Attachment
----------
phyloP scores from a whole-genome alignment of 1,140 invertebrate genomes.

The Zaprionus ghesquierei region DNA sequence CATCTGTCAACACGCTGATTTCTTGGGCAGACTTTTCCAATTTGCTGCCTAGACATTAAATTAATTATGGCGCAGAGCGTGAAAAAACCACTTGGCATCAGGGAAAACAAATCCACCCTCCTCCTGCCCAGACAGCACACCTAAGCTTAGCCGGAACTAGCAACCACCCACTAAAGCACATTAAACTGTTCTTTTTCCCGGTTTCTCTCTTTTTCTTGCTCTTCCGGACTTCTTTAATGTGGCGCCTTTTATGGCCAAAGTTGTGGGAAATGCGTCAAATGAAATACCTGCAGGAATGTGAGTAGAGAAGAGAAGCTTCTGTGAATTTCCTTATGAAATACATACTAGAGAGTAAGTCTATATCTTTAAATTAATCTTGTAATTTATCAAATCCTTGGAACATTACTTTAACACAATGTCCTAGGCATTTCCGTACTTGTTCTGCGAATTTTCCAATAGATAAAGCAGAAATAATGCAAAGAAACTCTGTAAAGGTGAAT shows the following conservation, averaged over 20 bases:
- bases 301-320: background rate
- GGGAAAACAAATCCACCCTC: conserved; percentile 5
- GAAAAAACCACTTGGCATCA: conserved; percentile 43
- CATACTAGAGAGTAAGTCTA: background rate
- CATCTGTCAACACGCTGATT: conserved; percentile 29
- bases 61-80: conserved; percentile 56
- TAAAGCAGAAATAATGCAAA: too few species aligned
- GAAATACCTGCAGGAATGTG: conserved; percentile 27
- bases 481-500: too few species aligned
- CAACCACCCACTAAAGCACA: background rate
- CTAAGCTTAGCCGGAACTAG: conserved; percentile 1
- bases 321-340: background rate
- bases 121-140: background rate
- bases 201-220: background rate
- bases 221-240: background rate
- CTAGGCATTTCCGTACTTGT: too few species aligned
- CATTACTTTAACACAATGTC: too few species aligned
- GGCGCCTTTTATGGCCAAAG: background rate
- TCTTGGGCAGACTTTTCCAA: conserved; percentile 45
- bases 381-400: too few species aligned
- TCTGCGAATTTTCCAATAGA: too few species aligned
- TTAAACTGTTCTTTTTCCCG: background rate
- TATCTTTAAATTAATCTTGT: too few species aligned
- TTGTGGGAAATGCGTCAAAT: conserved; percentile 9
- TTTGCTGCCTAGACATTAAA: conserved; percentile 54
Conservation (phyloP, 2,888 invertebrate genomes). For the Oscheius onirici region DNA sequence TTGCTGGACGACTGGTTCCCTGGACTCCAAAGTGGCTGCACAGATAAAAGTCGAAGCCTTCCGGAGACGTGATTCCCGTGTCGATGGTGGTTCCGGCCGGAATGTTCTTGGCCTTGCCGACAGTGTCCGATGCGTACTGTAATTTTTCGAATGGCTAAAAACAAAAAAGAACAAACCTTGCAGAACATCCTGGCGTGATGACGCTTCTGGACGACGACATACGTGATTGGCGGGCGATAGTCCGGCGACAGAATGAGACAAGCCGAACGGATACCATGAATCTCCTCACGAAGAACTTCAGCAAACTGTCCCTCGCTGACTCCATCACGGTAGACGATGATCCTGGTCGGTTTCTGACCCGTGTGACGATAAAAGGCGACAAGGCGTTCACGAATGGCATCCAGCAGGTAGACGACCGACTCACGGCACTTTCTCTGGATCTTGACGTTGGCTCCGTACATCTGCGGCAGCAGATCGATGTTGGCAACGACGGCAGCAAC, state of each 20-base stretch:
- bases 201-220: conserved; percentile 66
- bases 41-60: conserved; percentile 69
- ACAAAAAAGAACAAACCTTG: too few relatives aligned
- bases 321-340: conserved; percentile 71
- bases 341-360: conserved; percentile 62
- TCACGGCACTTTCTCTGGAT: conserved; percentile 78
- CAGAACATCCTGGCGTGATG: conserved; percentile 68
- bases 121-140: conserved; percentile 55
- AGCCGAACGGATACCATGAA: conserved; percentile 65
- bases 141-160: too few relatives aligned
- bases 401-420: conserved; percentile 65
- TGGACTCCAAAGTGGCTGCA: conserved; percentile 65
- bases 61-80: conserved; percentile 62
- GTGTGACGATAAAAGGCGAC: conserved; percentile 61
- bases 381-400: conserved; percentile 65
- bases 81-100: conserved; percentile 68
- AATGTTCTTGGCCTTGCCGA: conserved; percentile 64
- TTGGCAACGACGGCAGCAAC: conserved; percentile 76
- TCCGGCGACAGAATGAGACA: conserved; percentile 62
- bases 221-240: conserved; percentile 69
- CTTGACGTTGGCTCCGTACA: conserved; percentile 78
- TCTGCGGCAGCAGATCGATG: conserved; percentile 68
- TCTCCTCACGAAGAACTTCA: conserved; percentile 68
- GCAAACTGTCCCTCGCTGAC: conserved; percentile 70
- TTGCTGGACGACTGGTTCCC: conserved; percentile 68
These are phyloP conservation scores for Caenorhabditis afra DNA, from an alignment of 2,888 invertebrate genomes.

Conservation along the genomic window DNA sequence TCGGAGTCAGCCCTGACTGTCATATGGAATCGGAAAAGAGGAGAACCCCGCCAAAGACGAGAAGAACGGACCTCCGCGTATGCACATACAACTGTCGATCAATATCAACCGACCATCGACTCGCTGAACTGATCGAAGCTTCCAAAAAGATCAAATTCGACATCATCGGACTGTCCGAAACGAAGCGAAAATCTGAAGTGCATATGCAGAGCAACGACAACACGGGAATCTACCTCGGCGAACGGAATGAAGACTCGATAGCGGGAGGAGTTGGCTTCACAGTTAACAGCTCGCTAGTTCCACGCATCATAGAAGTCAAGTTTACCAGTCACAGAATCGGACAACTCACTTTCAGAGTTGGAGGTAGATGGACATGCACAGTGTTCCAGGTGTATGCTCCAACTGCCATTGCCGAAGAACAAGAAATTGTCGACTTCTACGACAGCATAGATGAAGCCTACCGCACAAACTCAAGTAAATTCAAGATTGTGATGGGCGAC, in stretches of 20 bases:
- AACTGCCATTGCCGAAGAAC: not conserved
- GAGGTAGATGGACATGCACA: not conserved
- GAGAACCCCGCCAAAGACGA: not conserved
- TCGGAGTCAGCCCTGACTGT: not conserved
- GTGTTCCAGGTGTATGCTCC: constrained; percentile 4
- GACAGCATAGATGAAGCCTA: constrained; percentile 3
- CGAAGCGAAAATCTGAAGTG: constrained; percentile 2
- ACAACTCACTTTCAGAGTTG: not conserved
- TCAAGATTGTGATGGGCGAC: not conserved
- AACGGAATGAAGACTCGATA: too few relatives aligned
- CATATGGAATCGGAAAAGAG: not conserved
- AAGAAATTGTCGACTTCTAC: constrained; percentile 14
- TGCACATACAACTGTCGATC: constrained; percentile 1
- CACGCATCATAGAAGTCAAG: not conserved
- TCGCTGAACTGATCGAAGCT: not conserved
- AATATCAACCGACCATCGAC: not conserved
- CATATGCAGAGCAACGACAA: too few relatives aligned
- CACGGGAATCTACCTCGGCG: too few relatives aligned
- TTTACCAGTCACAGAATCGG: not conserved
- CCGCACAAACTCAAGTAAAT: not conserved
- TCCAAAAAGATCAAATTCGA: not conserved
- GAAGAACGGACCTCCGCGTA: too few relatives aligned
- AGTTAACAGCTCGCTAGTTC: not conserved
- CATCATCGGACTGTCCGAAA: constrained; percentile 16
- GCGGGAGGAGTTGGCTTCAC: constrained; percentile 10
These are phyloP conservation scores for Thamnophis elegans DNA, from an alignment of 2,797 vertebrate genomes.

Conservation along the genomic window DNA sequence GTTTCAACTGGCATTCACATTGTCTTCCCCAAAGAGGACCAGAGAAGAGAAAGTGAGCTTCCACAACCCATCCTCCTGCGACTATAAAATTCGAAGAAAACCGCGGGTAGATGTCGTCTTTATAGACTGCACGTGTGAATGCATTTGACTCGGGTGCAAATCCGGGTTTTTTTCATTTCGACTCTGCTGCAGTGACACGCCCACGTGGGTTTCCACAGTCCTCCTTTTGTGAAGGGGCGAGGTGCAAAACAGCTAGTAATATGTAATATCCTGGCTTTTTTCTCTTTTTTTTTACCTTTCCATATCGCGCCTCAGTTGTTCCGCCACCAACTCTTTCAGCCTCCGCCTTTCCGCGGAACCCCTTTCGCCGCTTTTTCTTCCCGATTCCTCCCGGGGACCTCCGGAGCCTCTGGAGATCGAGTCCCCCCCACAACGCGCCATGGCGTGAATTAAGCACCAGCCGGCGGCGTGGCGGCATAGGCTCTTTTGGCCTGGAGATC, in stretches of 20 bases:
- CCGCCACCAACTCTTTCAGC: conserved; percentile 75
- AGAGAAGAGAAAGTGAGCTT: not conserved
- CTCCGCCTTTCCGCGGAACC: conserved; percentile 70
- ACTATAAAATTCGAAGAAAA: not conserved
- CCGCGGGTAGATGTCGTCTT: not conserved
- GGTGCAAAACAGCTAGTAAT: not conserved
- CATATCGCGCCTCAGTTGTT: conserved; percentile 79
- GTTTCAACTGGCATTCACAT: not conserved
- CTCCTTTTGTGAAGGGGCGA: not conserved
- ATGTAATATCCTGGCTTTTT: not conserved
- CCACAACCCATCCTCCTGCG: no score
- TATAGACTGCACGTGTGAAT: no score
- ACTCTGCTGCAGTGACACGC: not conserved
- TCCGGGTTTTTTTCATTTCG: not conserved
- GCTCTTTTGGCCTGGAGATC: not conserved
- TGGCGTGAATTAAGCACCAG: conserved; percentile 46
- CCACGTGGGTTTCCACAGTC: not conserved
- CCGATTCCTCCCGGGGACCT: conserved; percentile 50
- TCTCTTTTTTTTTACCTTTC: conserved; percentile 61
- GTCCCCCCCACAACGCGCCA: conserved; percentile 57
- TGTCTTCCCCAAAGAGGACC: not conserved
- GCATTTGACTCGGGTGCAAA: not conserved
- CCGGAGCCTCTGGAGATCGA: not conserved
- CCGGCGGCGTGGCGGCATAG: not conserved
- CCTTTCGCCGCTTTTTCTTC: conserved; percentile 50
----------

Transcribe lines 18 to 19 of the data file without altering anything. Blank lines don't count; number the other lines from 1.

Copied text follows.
- CTAGGCATTTCCGTACTTGT: too few species aligned
- CATTACTTTAACACAATGTC: too few species aligned